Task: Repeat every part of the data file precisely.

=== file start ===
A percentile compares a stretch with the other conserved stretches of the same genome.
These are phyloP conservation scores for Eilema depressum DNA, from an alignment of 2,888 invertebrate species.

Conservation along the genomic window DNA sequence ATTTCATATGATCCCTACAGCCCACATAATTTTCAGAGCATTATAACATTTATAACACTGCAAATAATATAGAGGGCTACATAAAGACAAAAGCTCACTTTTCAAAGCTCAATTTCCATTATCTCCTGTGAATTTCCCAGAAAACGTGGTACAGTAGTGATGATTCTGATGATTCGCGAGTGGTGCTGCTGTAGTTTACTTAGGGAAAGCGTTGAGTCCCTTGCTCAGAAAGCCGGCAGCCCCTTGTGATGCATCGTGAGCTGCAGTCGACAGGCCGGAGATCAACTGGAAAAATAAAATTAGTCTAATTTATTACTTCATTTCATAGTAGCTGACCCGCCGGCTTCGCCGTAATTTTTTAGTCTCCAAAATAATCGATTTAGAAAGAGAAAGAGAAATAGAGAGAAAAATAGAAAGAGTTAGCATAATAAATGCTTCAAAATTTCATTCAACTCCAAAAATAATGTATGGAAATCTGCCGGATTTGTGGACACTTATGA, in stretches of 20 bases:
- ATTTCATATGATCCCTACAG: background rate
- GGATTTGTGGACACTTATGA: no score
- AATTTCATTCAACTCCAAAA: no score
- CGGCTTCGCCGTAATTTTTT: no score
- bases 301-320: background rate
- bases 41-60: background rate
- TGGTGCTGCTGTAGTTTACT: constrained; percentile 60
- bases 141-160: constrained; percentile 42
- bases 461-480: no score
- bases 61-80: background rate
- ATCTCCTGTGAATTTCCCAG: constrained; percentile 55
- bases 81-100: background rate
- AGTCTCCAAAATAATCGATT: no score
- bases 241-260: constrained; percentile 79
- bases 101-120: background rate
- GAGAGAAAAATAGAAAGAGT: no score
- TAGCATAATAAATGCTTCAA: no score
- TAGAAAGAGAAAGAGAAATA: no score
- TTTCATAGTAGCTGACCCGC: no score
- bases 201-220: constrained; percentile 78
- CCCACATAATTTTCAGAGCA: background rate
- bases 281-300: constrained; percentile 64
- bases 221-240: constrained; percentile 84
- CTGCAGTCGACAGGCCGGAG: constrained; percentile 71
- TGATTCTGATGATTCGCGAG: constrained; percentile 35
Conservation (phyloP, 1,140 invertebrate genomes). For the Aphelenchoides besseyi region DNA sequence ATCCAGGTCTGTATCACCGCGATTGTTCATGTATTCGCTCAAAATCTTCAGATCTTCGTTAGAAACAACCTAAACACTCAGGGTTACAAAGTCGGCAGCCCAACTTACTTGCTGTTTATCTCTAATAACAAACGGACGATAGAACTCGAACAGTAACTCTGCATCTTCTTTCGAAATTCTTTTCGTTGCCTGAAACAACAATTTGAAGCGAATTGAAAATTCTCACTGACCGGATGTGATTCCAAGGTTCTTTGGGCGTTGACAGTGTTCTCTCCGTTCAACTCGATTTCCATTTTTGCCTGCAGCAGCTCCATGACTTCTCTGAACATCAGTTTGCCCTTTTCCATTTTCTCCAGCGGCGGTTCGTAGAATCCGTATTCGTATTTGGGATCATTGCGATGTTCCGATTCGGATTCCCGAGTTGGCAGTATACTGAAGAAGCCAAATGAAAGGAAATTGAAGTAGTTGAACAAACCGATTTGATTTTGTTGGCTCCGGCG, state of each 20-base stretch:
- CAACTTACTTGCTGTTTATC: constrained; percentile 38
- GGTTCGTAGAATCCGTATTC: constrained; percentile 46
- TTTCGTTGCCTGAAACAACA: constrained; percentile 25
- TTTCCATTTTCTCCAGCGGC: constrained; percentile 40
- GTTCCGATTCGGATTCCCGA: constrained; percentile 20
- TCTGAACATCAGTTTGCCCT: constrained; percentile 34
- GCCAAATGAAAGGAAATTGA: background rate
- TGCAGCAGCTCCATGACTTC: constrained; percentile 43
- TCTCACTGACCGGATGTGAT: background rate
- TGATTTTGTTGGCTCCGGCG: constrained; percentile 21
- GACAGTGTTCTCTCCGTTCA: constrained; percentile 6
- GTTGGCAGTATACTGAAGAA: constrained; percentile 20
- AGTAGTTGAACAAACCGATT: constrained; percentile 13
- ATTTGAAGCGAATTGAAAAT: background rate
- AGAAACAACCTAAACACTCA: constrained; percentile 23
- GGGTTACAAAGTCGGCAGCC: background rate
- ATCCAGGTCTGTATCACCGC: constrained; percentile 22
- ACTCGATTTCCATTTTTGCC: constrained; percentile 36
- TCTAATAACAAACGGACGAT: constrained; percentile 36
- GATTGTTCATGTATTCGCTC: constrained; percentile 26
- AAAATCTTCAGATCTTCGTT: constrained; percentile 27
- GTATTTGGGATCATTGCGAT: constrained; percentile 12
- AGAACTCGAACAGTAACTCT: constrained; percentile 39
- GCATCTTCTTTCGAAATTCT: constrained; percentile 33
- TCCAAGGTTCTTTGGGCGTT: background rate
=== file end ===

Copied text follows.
A percentile compares a stretch with the other conserved stretches of the same genome.
These are phyloP conservation scores for Eilema depressum DNA, from an alignment of 2,888 invertebrate species.

Conservation along the genomic window DNA sequence ATTTCATATGATCCCTACAGCCCACATAATTTTCAGAGCATTATAACATTTATAACACTGCAAATAATATAGAGGGCTACATAAAGACAAAAGCTCACTTTTCAAAGCTCAATTTCCATTATCTCCTGTGAATTTCCCAGAAAACGTGGTACAGTAGTGATGATTCTGATGATTCGCGAGTGGTGCTGCTGTAGTTTACTTAGGGAAAGCGTTGAGTCCCTTGCTCAGAAAGCCGGCAGCCCCTTGTGATGCATCGTGAGCTGCAGTCGACAGGCCGGAGATCAACTGGAAAAATAAAATTAGTCTAATTTATTACTTCATTTCATAGTAGCTGACCCGCCGGCTTCGCCGTAATTTTTTAGTCTCCAAAATAATCGATTTAGAAAGAGAAAGAGAAATAGAGAGAAAAATAGAAAGAGTTAGCATAATAAATGCTTCAAAATTTCATTCAACTCCAAAAATAATGTATGGAAATCTGCCGGATTTGTGGACACTTATGA, in stretches of 20 bases:
- ATTTCATATGATCCCTACAG: background rate
- GGATTTGTGGACACTTATGA: no score
- AATTTCATTCAACTCCAAAA: no score
- CGGCTTCGCCGTAATTTTTT: no score
- bases 301-320: background rate
- bases 41-60: background rate
- TGGTGCTGCTGTAGTTTACT: constrained; percentile 60
- bases 141-160: constrained; percentile 42
- bases 461-480: no score
- bases 61-80: background rate
- ATCTCCTGTGAATTTCCCAG: constrained; percentile 55
- bases 81-100: background rate
- AGTCTCCAAAATAATCGATT: no score
- bases 241-260: constrained; percentile 79
- bases 101-120: background rate
- GAGAGAAAAATAGAAAGAGT: no score
- TAGCATAATAAATGCTTCAA: no score
- TAGAAAGAGAAAGAGAAATA: no score
- TTTCATAGTAGCTGACCCGC: no score
- bases 201-220: constrained; percentile 78
- CCCACATAATTTTCAGAGCA: background rate
- bases 281-300: constrained; percentile 64
- bases 221-240: constrained; percentile 84
- CTGCAGTCGACAGGCCGGAG: constrained; percentile 71
- TGATTCTGATGATTCGCGAG: constrained; percentile 35
Conservation (phyloP, 1,140 invertebrate genomes). For the Aphelenchoides besseyi region DNA sequence ATCCAGGTCTGTATCACCGCGATTGTTCATGTATTCGCTCAAAATCTTCAGATCTTCGTTAGAAACAACCTAAACACTCAGGGTTACAAAGTCGGCAGCCCAACTTACTTGCTGTTTATCTCTAATAACAAACGGACGATAGAACTCGAACAGTAACTCTGCATCTTCTTTCGAAATTCTTTTCGTTGCCTGAAACAACAATTTGAAGCGAATTGAAAATTCTCACTGACCGGATGTGATTCCAAGGTTCTTTGGGCGTTGACAGTGTTCTCTCCGTTCAACTCGATTTCCATTTTTGCCTGCAGCAGCTCCATGACTTCTCTGAACATCAGTTTGCCCTTTTCCATTTTCTCCAGCGGCGGTTCGTAGAATCCGTATTCGTATTTGGGATCATTGCGATGTTCCGATTCGGATTCCCGAGTTGGCAGTATACTGAAGAAGCCAAATGAAAGGAAATTGAAGTAGTTGAACAAACCGATTTGATTTTGTTGGCTCCGGCG, state of each 20-base stretch:
- CAACTTACTTGCTGTTTATC: constrained; percentile 38
- GGTTCGTAGAATCCGTATTC: constrained; percentile 46
- TTTCGTTGCCTGAAACAACA: constrained; percentile 25
- TTTCCATTTTCTCCAGCGGC: constrained; percentile 40
- GTTCCGATTCGGATTCCCGA: constrained; percentile 20
- TCTGAACATCAGTTTGCCCT: constrained; percentile 34
- GCCAAATGAAAGGAAATTGA: background rate
- TGCAGCAGCTCCATGACTTC: constrained; percentile 43
- TCTCACTGACCGGATGTGAT: background rate
- TGATTTTGTTGGCTCCGGCG: constrained; percentile 21
- GACAGTGTTCTCTCCGTTCA: constrained; percentile 6
- GTTGGCAGTATACTGAAGAA: constrained; percentile 20
- AGTAGTTGAACAAACCGATT: constrained; percentile 13
- ATTTGAAGCGAATTGAAAAT: background rate
- AGAAACAACCTAAACACTCA: constrained; percentile 23
- GGGTTACAAAGTCGGCAGCC: background rate
- ATCCAGGTCTGTATCACCGC: constrained; percentile 22
- ACTCGATTTCCATTTTTGCC: constrained; percentile 36
- TCTAATAACAAACGGACGAT: constrained; percentile 36
- GATTGTTCATGTATTCGCTC: constrained; percentile 26
- AAAATCTTCAGATCTTCGTT: constrained; percentile 27
- GTATTTGGGATCATTGCGAT: constrained; percentile 12
- AGAACTCGAACAGTAACTCT: constrained; percentile 39
- GCATCTTCTTTCGAAATTCT: constrained; percentile 33
- TCCAAGGTTCTTTGGGCGTT: background rate